School's 'old-fashioned educational values' prove a success

The Metro has reported that a secondary school has implemented strict rules which have halved suspensions and detentions

Orchard Park High School has been overhauled by its head teacher to create a no-nonsense approach to dealing with pupils.
Students of the school are not allowed to talk in corridors when they line up three times a day – before school, after morning break and after lunch – and breaking this rule can see them being made to line up again in the playground.
Pupils also have to stand up when staff enter the room, and rules regarding uniform have been tightened. At lunch time, teachers sit with pupils, and students are encouraged to talk to them about topical discussions.
According to head teacher Ciara Warnock, the new format is working – she said numbers of suspensions, detentions and exclusions have halved.
“There are some that will call this old-fashioned education values but, as far as I am concerned, it is just pure common sense.
“Young people learn better in a calm, safe and disciplined environment, we make no apology for wanting this for our students.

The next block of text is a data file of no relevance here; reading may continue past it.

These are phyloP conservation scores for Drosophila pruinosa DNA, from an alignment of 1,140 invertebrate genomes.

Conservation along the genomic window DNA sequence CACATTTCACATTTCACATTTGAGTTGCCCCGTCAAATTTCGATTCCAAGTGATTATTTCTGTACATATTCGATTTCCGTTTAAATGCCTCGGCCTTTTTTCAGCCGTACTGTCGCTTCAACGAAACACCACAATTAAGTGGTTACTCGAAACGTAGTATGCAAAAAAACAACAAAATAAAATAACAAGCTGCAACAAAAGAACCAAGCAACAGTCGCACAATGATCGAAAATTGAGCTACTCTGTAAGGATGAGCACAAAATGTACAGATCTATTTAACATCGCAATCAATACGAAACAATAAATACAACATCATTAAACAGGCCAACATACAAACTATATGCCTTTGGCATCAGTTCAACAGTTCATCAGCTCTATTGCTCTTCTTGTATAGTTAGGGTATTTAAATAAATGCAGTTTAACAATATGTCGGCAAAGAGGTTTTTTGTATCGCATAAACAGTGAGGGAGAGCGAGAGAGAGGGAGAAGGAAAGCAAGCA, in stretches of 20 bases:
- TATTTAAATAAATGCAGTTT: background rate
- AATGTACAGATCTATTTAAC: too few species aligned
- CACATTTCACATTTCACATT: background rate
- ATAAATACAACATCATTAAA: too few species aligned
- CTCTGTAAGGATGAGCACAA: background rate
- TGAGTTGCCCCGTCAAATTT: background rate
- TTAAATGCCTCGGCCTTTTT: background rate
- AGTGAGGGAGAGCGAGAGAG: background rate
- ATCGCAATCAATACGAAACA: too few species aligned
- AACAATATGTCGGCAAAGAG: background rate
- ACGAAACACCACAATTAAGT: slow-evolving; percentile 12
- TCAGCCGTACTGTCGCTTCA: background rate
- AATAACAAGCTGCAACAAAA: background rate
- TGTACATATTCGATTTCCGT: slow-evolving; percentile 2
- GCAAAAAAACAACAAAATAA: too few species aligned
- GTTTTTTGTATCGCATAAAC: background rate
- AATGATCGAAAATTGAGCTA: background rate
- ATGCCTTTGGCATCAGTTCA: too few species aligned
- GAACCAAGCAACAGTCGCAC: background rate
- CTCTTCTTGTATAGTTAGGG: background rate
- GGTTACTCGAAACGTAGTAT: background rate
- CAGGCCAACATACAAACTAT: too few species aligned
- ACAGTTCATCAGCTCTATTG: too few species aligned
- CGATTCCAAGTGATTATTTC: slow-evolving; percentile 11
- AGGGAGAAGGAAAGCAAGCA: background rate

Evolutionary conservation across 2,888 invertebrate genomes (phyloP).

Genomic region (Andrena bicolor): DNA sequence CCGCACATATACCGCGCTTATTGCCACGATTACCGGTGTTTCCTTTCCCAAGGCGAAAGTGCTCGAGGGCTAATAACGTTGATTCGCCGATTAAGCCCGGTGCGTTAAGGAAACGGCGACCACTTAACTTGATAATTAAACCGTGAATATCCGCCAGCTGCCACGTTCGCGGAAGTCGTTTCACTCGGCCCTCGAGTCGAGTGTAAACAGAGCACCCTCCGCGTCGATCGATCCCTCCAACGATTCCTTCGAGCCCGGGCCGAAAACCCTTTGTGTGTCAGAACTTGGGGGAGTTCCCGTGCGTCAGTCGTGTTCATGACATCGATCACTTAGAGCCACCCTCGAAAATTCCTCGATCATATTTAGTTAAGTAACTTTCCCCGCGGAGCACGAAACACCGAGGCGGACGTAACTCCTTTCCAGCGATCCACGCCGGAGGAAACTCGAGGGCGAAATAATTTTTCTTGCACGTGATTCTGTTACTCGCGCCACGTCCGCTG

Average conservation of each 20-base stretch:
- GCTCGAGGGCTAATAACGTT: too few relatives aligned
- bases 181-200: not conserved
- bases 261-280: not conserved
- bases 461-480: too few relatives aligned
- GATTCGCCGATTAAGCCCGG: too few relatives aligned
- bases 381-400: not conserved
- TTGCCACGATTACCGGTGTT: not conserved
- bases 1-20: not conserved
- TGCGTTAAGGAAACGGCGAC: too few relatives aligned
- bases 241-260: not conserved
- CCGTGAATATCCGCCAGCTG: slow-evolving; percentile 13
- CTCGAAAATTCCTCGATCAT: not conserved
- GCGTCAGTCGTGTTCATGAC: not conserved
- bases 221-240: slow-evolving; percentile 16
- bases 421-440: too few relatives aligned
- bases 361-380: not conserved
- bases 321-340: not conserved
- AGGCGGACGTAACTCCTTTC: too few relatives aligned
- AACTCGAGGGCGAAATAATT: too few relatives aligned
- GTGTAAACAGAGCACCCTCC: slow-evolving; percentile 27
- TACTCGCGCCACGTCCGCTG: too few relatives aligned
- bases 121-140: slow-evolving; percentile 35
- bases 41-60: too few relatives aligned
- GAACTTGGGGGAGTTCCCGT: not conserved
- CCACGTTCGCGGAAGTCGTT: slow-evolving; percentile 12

“We put a lot of demands on our pupils but that is only because we have very high expectations and aspirations for them.
“I am in no doubt that the reason our behaviour has been improved and our results have gone up is because of the introduction of this policy.”
Clare Adams, whose son is in year 8 at the school, believes it’s good the school isn’t afraid to make potentially controversial decisions. She said:
“I strongly believe that consistency of approach is key to ensuring that change happens.
“The staff and students have created an ethos of traditional values at this school.
“There is strong and determined leadership who are not afraid to make controversial decisions, which I think this school needed.
“The daily lining up and walking in silence around the school has led to the school becoming a calm, ordered environment needed for successful learning. I am proud to be a parent of the school.”
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